Request for Contract Reformation

B-195719: Jan 14, 1980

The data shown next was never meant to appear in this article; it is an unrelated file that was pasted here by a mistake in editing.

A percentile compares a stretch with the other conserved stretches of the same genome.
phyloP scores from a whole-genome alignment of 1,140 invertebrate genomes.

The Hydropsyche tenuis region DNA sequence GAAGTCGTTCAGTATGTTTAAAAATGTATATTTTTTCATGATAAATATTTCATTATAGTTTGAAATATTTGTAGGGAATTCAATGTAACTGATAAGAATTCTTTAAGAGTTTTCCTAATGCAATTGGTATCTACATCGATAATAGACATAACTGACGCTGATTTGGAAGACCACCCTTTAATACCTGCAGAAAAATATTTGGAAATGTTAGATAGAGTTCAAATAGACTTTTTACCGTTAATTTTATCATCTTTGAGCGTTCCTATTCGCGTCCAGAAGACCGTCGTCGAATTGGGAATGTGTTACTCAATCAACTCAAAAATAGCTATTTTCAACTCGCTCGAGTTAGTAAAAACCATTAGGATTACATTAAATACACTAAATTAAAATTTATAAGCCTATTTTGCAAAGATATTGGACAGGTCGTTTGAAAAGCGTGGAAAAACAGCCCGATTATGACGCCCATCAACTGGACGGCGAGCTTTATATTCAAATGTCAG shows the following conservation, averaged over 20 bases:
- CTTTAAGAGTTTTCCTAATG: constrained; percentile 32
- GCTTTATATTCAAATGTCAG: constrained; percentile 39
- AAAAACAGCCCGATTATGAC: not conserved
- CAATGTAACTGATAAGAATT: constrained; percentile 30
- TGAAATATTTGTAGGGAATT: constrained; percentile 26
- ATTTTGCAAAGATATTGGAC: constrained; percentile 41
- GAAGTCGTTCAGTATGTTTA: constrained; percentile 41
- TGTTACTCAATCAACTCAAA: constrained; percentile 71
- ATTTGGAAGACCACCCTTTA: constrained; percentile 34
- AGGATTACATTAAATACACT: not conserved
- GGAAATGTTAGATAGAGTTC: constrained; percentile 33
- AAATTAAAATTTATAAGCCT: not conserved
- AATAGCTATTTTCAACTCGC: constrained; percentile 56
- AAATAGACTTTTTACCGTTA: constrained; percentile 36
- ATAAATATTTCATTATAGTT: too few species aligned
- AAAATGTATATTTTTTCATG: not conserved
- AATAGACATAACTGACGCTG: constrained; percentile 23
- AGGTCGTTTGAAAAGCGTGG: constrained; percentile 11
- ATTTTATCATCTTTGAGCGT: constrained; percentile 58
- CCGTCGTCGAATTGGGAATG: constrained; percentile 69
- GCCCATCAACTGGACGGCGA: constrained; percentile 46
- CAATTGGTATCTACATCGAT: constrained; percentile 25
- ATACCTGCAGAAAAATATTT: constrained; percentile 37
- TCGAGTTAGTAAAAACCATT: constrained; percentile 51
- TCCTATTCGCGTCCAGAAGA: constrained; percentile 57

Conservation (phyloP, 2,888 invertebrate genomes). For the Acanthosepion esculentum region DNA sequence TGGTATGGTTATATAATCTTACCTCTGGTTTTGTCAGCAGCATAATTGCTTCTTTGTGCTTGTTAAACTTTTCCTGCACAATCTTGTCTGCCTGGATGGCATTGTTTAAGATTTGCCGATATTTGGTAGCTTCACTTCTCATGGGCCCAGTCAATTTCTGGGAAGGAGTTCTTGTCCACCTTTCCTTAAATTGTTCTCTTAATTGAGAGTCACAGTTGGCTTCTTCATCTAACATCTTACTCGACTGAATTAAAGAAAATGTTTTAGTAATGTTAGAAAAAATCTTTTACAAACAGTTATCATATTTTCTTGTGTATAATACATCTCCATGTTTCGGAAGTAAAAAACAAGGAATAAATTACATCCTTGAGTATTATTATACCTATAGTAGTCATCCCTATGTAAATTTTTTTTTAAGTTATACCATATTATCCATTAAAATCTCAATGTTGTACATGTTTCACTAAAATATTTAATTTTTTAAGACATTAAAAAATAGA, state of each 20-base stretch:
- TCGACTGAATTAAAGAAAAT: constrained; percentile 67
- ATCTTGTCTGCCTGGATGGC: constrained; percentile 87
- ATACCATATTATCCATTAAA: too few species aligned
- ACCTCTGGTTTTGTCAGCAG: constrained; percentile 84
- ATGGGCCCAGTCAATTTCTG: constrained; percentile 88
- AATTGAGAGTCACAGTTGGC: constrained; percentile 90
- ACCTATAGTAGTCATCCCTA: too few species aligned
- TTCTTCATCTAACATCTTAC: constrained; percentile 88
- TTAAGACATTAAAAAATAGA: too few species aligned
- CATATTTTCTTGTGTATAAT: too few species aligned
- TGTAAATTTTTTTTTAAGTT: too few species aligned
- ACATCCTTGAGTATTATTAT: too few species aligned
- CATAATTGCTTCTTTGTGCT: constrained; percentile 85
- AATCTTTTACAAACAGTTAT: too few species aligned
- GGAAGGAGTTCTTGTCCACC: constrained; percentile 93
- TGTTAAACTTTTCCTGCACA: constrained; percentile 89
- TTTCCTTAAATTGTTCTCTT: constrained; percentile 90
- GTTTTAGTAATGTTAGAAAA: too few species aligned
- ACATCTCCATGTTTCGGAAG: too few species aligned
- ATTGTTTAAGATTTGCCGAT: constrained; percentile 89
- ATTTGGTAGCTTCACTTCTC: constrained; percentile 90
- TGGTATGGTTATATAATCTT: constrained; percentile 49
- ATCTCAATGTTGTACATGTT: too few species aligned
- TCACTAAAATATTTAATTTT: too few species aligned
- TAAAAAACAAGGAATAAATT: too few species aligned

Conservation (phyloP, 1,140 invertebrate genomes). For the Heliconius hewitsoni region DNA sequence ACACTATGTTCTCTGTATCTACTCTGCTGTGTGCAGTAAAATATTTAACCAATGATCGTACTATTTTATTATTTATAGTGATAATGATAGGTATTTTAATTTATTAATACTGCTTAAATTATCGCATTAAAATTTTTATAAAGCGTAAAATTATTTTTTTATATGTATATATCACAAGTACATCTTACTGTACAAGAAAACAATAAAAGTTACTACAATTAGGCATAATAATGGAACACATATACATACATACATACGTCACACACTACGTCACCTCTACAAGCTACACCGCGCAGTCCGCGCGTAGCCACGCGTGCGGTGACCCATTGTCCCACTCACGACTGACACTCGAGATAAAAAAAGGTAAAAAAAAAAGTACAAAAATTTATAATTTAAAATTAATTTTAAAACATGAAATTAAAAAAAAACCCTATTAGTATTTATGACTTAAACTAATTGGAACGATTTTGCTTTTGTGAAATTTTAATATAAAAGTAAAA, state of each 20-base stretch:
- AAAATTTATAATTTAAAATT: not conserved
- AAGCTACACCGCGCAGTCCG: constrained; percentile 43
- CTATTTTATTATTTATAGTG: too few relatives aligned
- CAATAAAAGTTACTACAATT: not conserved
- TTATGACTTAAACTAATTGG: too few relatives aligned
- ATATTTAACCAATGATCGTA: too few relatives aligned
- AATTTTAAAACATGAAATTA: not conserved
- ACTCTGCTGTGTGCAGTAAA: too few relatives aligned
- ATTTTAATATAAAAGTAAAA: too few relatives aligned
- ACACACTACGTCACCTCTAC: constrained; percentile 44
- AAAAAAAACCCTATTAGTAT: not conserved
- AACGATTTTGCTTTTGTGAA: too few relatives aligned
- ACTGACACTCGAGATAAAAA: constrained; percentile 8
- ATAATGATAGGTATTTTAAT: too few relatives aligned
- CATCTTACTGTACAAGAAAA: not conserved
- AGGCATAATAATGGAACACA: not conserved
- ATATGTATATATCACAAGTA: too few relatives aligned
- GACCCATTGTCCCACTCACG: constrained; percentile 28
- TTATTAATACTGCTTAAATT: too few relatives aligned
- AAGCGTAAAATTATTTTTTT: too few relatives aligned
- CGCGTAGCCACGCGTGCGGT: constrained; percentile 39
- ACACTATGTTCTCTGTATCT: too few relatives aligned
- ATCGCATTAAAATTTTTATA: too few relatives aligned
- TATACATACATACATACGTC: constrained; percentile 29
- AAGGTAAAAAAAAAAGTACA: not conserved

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A firm requested the reformation of a contract with the Defense Logistics Agency (DLA) because it discovered a mistake in its bid after the contract was awarded. The protester mistakingly based its bid on a lower priced item than one required by DLA. Because the price quoted was lower than both the other offerors and the Government's estimate, the contracting officer contacted the firm to confirm its bid. The firm verified the price. When the firm delivered the lower priced item, it was rejected as nonconforming. The firm supplied the higher priced item and requested relief from supplying it at the contract price. Its request was denied by DLA so the firm submitted a request for reformation to GAO. DLA contended that GAO did not have authority to consider the firm's request under the Contract Disputes Act of 1978 which gave contracting officers the authority to grant contract reformations. Secondly, DLA contended that the matter was a factual dispute with respect to whether the firm's performance was defective. Finally, DLA argued that the firm should not have been allowed to attack that agency's denial of the firm's request in another forum. GAO has held that when a bidder is requested and does verify a bid, the Government's acceptance of the bid results in a binding contract which will not be disturbed by a later allegation of error. However, the contracting officer must apprise the bidder of the suspected error and not merely ask for confirmation of the bid. In this case, GAO held that the contracting officer's failure to draw the firm's attention to the suspected mistake resulted in an inadequate verification request. GAO found no legal merit to the DLA contentions. First, it was held that since the contract was awarded before the Act's effective date, it would apply to the claim only if the firm elected to proceed thereunder. The firm did not. Regarding the second contention, GAO held that there were no facts in dispute, rather, it was a question of whether a binding contract existed and thus was appropriate for GAO review. Finally, GAO held that the denial of the firm's request by DLA did not preclude GAO from considering whether the firm was entitled to relief independent of that statute because of the alleged error. Accordingly, GAO held that the award by DLA did not result in a binding contract. Since the product had already been delivered and rescission was not practical, DLA was directed to pay the firm on a quantum valebant basis.